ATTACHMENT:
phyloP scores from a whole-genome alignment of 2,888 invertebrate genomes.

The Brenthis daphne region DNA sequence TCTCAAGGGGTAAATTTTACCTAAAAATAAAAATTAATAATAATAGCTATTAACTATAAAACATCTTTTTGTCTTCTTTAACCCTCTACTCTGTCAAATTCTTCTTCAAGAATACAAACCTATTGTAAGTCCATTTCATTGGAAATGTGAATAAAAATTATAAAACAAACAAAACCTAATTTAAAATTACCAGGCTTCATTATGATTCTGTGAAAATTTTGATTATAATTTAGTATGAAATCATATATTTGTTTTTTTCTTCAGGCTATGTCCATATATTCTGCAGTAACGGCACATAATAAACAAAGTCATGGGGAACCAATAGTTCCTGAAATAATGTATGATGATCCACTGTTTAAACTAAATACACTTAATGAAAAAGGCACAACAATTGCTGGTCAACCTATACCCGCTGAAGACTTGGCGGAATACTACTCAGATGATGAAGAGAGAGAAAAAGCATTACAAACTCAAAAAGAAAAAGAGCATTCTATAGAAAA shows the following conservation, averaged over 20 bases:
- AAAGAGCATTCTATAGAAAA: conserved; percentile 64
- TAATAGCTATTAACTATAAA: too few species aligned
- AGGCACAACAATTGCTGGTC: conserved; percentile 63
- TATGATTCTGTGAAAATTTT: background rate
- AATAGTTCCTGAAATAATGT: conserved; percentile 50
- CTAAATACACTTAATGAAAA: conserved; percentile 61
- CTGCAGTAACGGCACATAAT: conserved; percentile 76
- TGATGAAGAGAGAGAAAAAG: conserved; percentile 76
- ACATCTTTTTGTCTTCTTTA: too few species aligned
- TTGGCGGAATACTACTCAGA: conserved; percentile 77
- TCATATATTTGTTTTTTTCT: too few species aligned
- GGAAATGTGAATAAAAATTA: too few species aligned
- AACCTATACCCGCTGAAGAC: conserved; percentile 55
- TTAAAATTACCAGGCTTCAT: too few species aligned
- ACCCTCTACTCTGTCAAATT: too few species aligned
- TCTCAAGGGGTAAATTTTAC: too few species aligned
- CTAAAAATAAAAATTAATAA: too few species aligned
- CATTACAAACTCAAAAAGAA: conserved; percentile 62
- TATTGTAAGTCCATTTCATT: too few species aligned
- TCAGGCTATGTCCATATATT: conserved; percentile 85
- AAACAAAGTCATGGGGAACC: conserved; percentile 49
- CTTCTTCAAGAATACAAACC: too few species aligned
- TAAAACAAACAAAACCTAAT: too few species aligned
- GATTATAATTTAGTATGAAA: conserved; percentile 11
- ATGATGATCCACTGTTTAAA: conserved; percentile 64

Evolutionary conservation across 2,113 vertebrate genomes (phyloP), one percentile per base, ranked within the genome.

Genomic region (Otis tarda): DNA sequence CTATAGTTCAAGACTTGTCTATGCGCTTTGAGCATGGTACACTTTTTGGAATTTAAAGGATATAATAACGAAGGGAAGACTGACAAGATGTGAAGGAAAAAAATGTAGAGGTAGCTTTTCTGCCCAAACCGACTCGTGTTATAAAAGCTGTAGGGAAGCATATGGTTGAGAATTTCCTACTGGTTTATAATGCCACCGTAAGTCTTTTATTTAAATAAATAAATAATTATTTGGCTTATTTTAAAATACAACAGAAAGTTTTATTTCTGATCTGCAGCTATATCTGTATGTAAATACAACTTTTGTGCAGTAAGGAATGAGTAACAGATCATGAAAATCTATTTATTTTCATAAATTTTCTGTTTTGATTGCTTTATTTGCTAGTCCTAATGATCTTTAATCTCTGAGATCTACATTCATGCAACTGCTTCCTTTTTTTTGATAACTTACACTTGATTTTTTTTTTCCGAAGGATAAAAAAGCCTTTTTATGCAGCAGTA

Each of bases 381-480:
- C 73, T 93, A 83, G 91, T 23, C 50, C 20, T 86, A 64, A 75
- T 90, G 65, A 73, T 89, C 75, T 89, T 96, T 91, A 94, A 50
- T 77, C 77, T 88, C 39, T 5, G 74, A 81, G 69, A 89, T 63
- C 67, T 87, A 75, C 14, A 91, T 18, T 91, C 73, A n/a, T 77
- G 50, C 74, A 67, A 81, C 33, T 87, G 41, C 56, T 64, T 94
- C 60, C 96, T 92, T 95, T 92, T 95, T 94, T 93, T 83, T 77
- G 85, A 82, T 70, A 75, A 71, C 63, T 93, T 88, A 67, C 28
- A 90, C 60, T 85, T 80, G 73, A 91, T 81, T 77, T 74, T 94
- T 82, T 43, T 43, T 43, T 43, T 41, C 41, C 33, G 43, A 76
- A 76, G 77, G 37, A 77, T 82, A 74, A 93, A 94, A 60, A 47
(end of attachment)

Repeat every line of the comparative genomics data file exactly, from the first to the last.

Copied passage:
phyloP scores from a whole-genome alignment of 2,888 invertebrate genomes.

The Brenthis daphne region DNA sequence TCTCAAGGGGTAAATTTTACCTAAAAATAAAAATTAATAATAATAGCTATTAACTATAAAACATCTTTTTGTCTTCTTTAACCCTCTACTCTGTCAAATTCTTCTTCAAGAATACAAACCTATTGTAAGTCCATTTCATTGGAAATGTGAATAAAAATTATAAAACAAACAAAACCTAATTTAAAATTACCAGGCTTCATTATGATTCTGTGAAAATTTTGATTATAATTTAGTATGAAATCATATATTTGTTTTTTTCTTCAGGCTATGTCCATATATTCTGCAGTAACGGCACATAATAAACAAAGTCATGGGGAACCAATAGTTCCTGAAATAATGTATGATGATCCACTGTTTAAACTAAATACACTTAATGAAAAAGGCACAACAATTGCTGGTCAACCTATACCCGCTGAAGACTTGGCGGAATACTACTCAGATGATGAAGAGAGAGAAAAAGCATTACAAACTCAAAAAGAAAAAGAGCATTCTATAGAAAA shows the following conservation, averaged over 20 bases:
- AAAGAGCATTCTATAGAAAA: conserved; percentile 64
- TAATAGCTATTAACTATAAA: too few species aligned
- AGGCACAACAATTGCTGGTC: conserved; percentile 63
- TATGATTCTGTGAAAATTTT: background rate
- AATAGTTCCTGAAATAATGT: conserved; percentile 50
- CTAAATACACTTAATGAAAA: conserved; percentile 61
- CTGCAGTAACGGCACATAAT: conserved; percentile 76
- TGATGAAGAGAGAGAAAAAG: conserved; percentile 76
- ACATCTTTTTGTCTTCTTTA: too few species aligned
- TTGGCGGAATACTACTCAGA: conserved; percentile 77
- TCATATATTTGTTTTTTTCT: too few species aligned
- GGAAATGTGAATAAAAATTA: too few species aligned
- AACCTATACCCGCTGAAGAC: conserved; percentile 55
- TTAAAATTACCAGGCTTCAT: too few species aligned
- ACCCTCTACTCTGTCAAATT: too few species aligned
- TCTCAAGGGGTAAATTTTAC: too few species aligned
- CTAAAAATAAAAATTAATAA: too few species aligned
- CATTACAAACTCAAAAAGAA: conserved; percentile 62
- TATTGTAAGTCCATTTCATT: too few species aligned
- TCAGGCTATGTCCATATATT: conserved; percentile 85
- AAACAAAGTCATGGGGAACC: conserved; percentile 49
- CTTCTTCAAGAATACAAACC: too few species aligned
- TAAAACAAACAAAACCTAAT: too few species aligned
- GATTATAATTTAGTATGAAA: conserved; percentile 11
- ATGATGATCCACTGTTTAAA: conserved; percentile 64

Evolutionary conservation across 2,113 vertebrate genomes (phyloP), one percentile per base, ranked within the genome.

Genomic region (Otis tarda): DNA sequence CTATAGTTCAAGACTTGTCTATGCGCTTTGAGCATGGTACACTTTTTGGAATTTAAAGGATATAATAACGAAGGGAAGACTGACAAGATGTGAAGGAAAAAAATGTAGAGGTAGCTTTTCTGCCCAAACCGACTCGTGTTATAAAAGCTGTAGGGAAGCATATGGTTGAGAATTTCCTACTGGTTTATAATGCCACCGTAAGTCTTTTATTTAAATAAATAAATAATTATTTGGCTTATTTTAAAATACAACAGAAAGTTTTATTTCTGATCTGCAGCTATATCTGTATGTAAATACAACTTTTGTGCAGTAAGGAATGAGTAACAGATCATGAAAATCTATTTATTTTCATAAATTTTCTGTTTTGATTGCTTTATTTGCTAGTCCTAATGATCTTTAATCTCTGAGATCTACATTCATGCAACTGCTTCCTTTTTTTTGATAACTTACACTTGATTTTTTTTTTCCGAAGGATAAAAAAGCCTTTTTATGCAGCAGTA

Each of bases 381-480:
- C 73, T 93, A 83, G 91, T 23, C 50, C 20, T 86, A 64, A 75
- T 90, G 65, A 73, T 89, C 75, T 89, T 96, T 91, A 94, A 50
- T 77, C 77, T 88, C 39, T 5, G 74, A 81, G 69, A 89, T 63
- C 67, T 87, A 75, C 14, A 91, T 18, T 91, C 73, A n/a, T 77
- G 50, C 74, A 67, A 81, C 33, T 87, G 41, C 56, T 64, T 94
- C 60, C 96, T 92, T 95, T 92, T 95, T 94, T 93, T 83, T 77
- G 85, A 82, T 70, A 75, A 71, C 63, T 93, T 88, A 67, C 28
- A 90, C 60, T 85, T 80, G 73, A 91, T 81, T 77, T 74, T 94
- T 82, T 43, T 43, T 43, T 43, T 41, C 41, C 33, G 43, A 76
- A 76, G 77, G 37, A 77, T 82, A 74, A 93, A 94, A 60, A 47